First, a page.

The underground water is stored water. There are no unusual conditions of depth of ground-water surface. Water in shafts was encountered at moderate depths averaging 9,500 ft. above sea level.
The depth at which water was reached varied from 910 ft. in the Isabella to 35 ft. in the Mary McKinney.
As shafts were deepened ground water interfered with development. Mines began pumping in 1895. The burden lay on a few of the deepest mines.
The Blue Bell tunnel, near Anaconda, was the first to encounter water. This, which enters the granite at 9,335 ft., or 15 ft. below the average water level, had a flow of 200 gal. per minute and the flow persisted for several years.
The Ophelia tunnel, 2,600 ft. long, discharged 2,000 gal. per minute. This water came from the breccia or from fissure zones connected with the main volcanic neck. It flowed for a year and in 1898 ran dry when the Standard tunnel began to drain.
In 1896 the Standard cut the El Paso vein, whence issued 250 gal. per minute. The water became abundant as the contact of granite and phonolite was reached, amounting to 1,000 gal. per minute. In 1899 it was 10,000 gal. per minute. By 1901 the tunnel was dry, lowering the levels in Beacon hill, Gold hill and Raven hill.
The El Paso tunnel, the lowest of the drainage tunnels, at 8,783 ft. above sea level and below the mouth of Arequa gulch, was begun in January, 1903, and on Sept. 6 connection was completed with the lowest levels of the El Paso.
The history of the water in the Elkton shows that the water is confined to fissures and does not belong to a general underground body. At Arequa, for example, is a spring that has not been affected by the workings of the Elkton, close to it. All the existing drainage tunnels have tapped the breccia-filled volcanic neck from the west.
The Standard tunnel was directed towards the plug of phonolite of Beacon hill, which was connected by open fissures with the volcanic neck, and it lowered the water levels of the West Side mines.
The Eclipse mine appears to have an impervious water pocket of its own.
The Standard tunnel drains the Gold Hill at the Poverty Gulch mine. The behavior of the water in five of the prominent mines shows they have a common water basin, any artificial change in one mine being felt and adjusted in the others.
On the other hand, a tunnel like the El Paso may not affect materially the drainage of some other mines near it, showing that there are local basins of water within the main water area. Of the different sites chosen for a deep drainage, the El Paso at present is the lowest. It is believed that the quantity of stored water decreases as great depth is gained.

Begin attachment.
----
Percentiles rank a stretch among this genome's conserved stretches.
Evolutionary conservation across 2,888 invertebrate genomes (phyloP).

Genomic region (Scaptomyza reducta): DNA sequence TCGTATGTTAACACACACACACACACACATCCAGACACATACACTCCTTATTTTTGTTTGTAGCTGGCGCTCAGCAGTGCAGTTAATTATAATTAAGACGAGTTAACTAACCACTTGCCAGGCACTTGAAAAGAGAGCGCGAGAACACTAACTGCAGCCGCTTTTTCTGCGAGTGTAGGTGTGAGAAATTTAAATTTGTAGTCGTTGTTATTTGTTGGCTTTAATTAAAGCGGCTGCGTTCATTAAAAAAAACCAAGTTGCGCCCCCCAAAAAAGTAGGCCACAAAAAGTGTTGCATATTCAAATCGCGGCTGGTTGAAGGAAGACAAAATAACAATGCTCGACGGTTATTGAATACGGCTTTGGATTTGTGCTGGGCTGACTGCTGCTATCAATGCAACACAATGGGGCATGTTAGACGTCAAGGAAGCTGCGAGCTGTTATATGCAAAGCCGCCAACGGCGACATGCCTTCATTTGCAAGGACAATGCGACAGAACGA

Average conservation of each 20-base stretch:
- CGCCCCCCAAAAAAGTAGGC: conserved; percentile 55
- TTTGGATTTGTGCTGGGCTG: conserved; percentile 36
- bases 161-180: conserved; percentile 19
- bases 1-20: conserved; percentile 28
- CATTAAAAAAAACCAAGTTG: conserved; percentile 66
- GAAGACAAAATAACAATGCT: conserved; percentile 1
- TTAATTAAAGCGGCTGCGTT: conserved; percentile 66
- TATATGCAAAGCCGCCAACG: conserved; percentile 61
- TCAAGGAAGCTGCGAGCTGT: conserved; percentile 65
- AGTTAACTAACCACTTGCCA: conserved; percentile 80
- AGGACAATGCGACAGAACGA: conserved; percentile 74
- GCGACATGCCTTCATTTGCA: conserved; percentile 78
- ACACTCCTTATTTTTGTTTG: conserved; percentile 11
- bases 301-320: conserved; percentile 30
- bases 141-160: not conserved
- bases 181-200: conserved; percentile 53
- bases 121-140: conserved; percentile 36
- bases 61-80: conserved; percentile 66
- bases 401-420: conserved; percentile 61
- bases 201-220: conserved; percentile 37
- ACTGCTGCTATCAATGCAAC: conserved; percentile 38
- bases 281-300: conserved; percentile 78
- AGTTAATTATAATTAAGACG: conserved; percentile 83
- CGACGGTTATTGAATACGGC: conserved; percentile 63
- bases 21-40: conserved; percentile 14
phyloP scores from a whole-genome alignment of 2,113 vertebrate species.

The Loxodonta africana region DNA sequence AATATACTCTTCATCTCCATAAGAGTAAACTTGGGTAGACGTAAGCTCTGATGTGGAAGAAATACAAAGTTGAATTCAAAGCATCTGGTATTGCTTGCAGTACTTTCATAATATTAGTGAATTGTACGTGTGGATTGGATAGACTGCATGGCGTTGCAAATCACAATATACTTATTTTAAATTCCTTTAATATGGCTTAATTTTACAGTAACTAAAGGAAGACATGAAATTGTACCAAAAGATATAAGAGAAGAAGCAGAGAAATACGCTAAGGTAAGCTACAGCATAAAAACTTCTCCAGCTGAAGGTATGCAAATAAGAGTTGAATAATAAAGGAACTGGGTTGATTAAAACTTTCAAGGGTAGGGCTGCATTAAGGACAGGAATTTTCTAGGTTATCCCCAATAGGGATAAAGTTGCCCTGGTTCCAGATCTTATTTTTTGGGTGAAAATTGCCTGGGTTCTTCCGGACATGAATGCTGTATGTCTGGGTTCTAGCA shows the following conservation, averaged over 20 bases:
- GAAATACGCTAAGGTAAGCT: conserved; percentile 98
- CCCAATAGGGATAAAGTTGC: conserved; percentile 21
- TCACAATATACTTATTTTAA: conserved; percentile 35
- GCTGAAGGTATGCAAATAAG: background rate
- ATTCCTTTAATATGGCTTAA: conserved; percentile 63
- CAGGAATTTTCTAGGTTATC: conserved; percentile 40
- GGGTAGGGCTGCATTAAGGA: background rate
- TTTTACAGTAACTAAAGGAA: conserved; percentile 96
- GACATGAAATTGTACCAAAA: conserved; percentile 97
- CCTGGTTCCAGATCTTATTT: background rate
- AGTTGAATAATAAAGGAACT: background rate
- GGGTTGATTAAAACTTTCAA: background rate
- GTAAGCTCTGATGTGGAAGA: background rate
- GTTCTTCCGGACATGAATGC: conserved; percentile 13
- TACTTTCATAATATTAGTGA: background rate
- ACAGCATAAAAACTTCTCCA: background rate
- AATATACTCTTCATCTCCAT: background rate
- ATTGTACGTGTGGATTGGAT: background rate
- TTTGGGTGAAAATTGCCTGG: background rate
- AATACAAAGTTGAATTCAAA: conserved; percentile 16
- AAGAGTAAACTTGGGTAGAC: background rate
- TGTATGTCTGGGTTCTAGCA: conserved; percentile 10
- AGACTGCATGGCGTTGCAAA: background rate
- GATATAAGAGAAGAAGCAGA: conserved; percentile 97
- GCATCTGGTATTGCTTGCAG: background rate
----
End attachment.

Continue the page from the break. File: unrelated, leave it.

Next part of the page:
Great bodies of water, however, have been encountered 400 ft. below the El Paso drainage, showing that there are still water-bearing fissures at great depth. The El Paso lowered the water in the Mary McKinney and Elkton, showing a connection to open fissures between Beacon hill phonolite and the main volcanic neck.
Conditions of Water Storage.
The volcanic neck of breccia contains a body of water prevented from escaping by the impervious nature of the old crystalline rocks with which it is surrounded. It is like a water-soaked sponge in a glass cup. The behavior, character and temperature of the underground water indicate a meteoric origin from rain and snow falling on the district.
For practical purposes the underground water is to be regarded as occupying a number of separate basins.
The Elkton mine was one of those most troubled by water. The first water was on level No. 3, or 9,423 ft. above sea level; the flow ranged from 400 gal. to 600 gal. per minute, but after a few months this ran dry, probably drained by the Ophelia tunnel.
Successively larger flows were met with at greater depths on levels Nos. 5 and 6, drained by the Standard tunnel. Drifting was resumed and the mine was made dry until February, 1901, when on level No. 7 a large cavity was tapped which drowned the pumps at level No. 8 and rose to 45 ft. above level No. 7.
The levels were recovered by pumping and bulkheading the source. On Sept. 6, 1903, the tunnel was completed to the El Paso mine, and the first rush of accumulated water soon subsided to the normal flow.
A few days after the El Paso tunnel cut into the great water course that raised the flow from 2,000 gal. to 5,000 gal. per minute, and the water fell rapidly in the Elkton, showing that the rate of fall of the Elkton water is limited by the flowing capacity of the natural fissure which afforded the first great flow in the mine.